Target Income Analysis

Target income analysis is a management accounting technique used to identify a company’s target income sales, the sales level that must be achieved to earn a target net income.

Target income sales depends on a company's fixed costs, target operating income and contribution margin per unit and/or contribution margin ratio. The target operating income in turn depends on the target net income and applicable tax rate.

Calculating target income sales is an important part of the cost-volume-profit analysis. Every business must earn enough revenue not only to cover its variable and fixed costs, but to be able to generate a decent return on its investment. It is useful to have a number in mind when preparing a sales budget or assigning sales targets.

Formula

We start with a target net income and use it to work back to the sales level. First, we need to work out the target operating income which is effectively the income before taxes:

$$ \text{Target Net Income}\ =\ \text{Target Operating Income}\ \times(\text{1}\ -\ \text{Tax Rate}) $$

A bit of rearrangement gives us the formula for target operating income:

$$ \text{Target Operating Income}\ =\ \frac{\text{Target Net Income}}{\text{1}\ -\ \text{Tax Rate}} $$

Target income sales in units can be calculated by dividing the sum of total fixed costs and target operating income by the contribution margin per unit:

$$ \text{Target Income Sales}\ (\text{in Units})\\=\frac{\text{Fixed Costs}\ +\ \text{Target Operating Income}}{\text{Contribution Margin per Unit}} $$

Contribution margin per unit equals contribution margin (excess of revenue over variable costs) divided by total output i.e.

$$ \text{Contribution Margin per Unit}\\=\frac{\text{Sales}\ -\ \text{Variable Costs}}{\text{Total Units Sold}} $$

Target income sales in units can be converted to target income sales in dollars by multiplying it with price per unit.

$$ \text{Target Income Sales in Dollars}\ \\=\text{Target Income Sales in Units}\times \text{Price per Unit} $$

Alternatively, we can use the following formula to calculate target income sales in dollars:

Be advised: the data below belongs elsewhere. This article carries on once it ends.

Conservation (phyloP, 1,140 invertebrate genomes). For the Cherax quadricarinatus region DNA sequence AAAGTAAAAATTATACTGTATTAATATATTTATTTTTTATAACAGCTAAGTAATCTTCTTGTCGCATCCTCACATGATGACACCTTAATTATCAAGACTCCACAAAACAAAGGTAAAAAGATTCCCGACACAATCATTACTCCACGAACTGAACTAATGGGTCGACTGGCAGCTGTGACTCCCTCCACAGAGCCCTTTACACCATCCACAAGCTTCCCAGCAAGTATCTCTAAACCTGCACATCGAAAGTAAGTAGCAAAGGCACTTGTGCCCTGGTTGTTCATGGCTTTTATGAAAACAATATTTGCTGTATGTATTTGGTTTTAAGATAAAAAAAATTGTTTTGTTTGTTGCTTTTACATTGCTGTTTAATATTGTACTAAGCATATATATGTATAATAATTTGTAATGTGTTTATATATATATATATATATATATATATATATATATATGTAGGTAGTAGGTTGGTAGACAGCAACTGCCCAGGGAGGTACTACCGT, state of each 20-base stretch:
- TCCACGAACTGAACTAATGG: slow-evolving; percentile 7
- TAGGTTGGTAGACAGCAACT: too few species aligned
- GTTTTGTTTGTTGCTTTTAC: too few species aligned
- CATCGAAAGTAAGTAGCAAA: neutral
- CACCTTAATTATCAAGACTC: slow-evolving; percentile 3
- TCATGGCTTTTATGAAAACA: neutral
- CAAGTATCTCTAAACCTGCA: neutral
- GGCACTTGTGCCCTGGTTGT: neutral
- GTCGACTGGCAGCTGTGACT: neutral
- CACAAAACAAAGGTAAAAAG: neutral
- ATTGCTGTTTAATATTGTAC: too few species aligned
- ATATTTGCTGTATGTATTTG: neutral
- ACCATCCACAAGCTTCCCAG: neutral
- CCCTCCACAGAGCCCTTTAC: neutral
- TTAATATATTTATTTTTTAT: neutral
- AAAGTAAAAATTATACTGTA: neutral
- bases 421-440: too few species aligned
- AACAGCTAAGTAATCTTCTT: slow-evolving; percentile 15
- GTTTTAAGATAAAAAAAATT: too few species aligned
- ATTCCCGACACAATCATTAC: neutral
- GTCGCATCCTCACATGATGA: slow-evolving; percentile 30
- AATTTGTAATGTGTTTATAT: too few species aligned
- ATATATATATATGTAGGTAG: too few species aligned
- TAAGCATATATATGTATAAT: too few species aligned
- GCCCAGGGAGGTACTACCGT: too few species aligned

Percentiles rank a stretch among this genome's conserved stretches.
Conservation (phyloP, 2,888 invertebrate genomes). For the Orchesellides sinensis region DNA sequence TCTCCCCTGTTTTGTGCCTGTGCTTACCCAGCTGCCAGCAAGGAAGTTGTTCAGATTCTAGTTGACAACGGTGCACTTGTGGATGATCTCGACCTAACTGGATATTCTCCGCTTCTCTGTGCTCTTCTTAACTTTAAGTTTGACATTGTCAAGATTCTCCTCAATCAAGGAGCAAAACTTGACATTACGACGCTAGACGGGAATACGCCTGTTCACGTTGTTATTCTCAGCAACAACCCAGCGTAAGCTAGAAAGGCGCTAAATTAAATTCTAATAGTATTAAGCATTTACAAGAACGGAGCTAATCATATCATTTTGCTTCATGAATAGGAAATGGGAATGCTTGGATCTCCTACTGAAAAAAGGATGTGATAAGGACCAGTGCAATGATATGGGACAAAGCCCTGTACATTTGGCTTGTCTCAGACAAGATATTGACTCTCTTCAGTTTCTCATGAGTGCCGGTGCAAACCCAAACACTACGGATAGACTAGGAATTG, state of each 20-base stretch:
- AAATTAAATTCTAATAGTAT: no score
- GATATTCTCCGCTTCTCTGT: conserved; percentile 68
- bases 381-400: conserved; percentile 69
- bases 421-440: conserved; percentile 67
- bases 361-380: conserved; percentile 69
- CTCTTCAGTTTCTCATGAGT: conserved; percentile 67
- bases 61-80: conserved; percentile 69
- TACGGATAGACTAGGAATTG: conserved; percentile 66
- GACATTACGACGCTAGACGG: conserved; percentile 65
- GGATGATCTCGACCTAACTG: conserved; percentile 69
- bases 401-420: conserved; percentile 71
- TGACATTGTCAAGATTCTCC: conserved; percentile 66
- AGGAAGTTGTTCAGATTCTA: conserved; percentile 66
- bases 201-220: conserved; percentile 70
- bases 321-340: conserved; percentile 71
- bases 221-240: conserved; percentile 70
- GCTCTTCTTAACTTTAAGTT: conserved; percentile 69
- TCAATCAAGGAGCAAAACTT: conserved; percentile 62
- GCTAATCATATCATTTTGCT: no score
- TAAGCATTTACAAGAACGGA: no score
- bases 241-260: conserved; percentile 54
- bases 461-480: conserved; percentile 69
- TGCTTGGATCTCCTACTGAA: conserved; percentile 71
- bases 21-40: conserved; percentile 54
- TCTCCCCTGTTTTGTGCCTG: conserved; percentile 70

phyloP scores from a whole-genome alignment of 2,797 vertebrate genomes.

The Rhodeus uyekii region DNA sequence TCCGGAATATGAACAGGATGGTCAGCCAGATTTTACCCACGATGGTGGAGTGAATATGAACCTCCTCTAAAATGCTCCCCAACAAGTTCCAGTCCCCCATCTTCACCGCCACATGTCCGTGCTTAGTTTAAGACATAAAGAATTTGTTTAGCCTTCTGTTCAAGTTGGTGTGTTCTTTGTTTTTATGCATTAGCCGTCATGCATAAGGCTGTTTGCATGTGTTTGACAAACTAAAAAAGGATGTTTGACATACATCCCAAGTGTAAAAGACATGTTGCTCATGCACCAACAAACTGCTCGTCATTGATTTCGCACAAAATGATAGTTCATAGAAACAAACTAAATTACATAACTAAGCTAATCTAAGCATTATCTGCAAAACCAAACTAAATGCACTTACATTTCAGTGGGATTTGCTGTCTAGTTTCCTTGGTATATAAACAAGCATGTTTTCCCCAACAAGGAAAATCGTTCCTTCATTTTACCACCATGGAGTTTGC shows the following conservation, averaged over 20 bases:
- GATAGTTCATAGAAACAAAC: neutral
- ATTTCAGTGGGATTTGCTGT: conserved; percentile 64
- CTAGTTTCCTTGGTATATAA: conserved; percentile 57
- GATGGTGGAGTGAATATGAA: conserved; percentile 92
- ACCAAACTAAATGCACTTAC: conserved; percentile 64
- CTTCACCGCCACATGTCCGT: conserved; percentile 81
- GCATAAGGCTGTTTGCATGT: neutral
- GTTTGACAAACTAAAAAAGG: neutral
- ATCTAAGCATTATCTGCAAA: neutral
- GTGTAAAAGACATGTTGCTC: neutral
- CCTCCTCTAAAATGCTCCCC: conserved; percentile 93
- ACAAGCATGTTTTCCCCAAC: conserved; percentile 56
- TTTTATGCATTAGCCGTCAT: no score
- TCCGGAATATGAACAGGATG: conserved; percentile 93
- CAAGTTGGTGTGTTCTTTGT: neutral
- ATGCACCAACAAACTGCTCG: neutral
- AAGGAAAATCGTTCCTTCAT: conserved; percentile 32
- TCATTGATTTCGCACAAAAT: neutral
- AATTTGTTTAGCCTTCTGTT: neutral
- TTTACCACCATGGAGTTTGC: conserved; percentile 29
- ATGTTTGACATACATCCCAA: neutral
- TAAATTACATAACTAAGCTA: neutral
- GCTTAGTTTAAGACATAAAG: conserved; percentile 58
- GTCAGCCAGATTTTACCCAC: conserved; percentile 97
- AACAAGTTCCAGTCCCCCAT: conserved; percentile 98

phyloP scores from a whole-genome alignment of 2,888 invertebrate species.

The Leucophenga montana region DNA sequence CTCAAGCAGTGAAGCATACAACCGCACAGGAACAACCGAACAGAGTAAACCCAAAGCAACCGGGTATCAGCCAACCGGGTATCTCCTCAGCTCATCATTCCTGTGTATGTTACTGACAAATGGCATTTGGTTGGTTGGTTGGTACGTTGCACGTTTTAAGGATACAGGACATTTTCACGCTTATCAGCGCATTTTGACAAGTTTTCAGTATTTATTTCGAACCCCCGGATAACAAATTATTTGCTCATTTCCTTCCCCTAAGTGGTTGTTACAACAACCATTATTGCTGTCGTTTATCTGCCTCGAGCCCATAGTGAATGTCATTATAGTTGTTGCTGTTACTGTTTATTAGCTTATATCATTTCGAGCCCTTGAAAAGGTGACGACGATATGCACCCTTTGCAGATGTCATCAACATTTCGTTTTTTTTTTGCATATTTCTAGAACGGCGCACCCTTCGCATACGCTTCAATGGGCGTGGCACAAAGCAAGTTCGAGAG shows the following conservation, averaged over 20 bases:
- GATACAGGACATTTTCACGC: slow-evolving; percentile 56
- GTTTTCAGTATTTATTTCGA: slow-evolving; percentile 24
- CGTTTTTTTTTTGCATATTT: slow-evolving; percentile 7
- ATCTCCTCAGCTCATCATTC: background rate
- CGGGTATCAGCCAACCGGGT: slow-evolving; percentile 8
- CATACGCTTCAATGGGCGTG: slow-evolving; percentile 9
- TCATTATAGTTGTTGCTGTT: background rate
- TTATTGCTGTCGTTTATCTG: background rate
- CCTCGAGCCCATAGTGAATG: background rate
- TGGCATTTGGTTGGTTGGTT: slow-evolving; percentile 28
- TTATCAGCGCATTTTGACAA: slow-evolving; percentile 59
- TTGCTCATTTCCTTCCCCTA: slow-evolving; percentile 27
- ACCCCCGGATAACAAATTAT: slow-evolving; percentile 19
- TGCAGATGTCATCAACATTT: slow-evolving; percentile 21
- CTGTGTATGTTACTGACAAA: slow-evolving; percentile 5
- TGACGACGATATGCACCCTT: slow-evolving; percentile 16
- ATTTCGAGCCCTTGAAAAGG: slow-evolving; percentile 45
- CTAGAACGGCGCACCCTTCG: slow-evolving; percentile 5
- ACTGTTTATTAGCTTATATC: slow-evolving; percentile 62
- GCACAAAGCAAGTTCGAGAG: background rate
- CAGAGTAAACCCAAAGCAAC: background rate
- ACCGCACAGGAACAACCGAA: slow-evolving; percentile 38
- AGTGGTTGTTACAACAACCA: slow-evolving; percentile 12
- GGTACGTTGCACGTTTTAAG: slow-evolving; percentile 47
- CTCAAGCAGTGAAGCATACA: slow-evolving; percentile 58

$$ \text{Target Income Sales}\ (\text{in Dollars})\\=\frac{\text{Fixed Costs}\ +\ \text{Target Operating Income}}{\text{Contribution Margin Ratio}} $$

Contribution margin ratio equals the difference between sales and variable costs divided by sales.

$$ \text{Contribution Margin Ratio}\\=\frac{\text{Sales}\ -\ \text{Variable Costs}}{\text{Sales}} $$

Contribution margin ratio can also be calculated by dividing contribution margin per unit by price:

$$ \text{Contribution Margin Ratio}\\=\frac{\text{CM per Unit}}{\text{Price}}=\frac{\text{Price}\ -\ \text{Variable Cost per Unit}}{\text{Price}} $$

Contribution margin ratio also equals 1 minus variable cost ratio.

Example

Orange Juices Inc. is a company engaged in packaging and distribution of fresh orange juices. Its revenue per liter of juice is $10. Its manufacturing costs are as follows:

Costs of raw oranges used per liter $2
Direct labor costs per unit 1
Fixed manufacturing overheads 200,000
Fixed administrative and distribution costs 300,000

The company wants to generate net income of $150,000 at least. If the company's tax rate is 30%, determine how many liters the company should be able to sell and the amount of total sales.

Solution

Target operating income
= $150,000 ÷ (1 − 30%)
= $214,286

Contribution margin per unit
= $10 − $2 − $1
= $7

Contribution margin ratio
= $7 ÷ $10
= 70%

Target income sales in units
= ($200,000 + $300,000 + $214,286) ÷ $7
= 102,041 units

Target income sales in dollars
= ($200,000 + $300,000 + $214,286) ÷ 70%
= $1,020,410

Target income sales can also be determined as product of per unit sales revenue and target income sales in units i.e. ($10 × 102,041 = $1,020,410).

by Obaidullah Jan, ACA, CFA and last modified on

XPLAIND.com is a free educational website; of students, by students, and for students. You are welcome to learn a range of topics from accounting, economics, finance and more. We hope you like the work that has been done, and if you have any suggestions, your feedback is highly valuable. Let's connect!

Copyright © 2010-2019 XPLAIND.com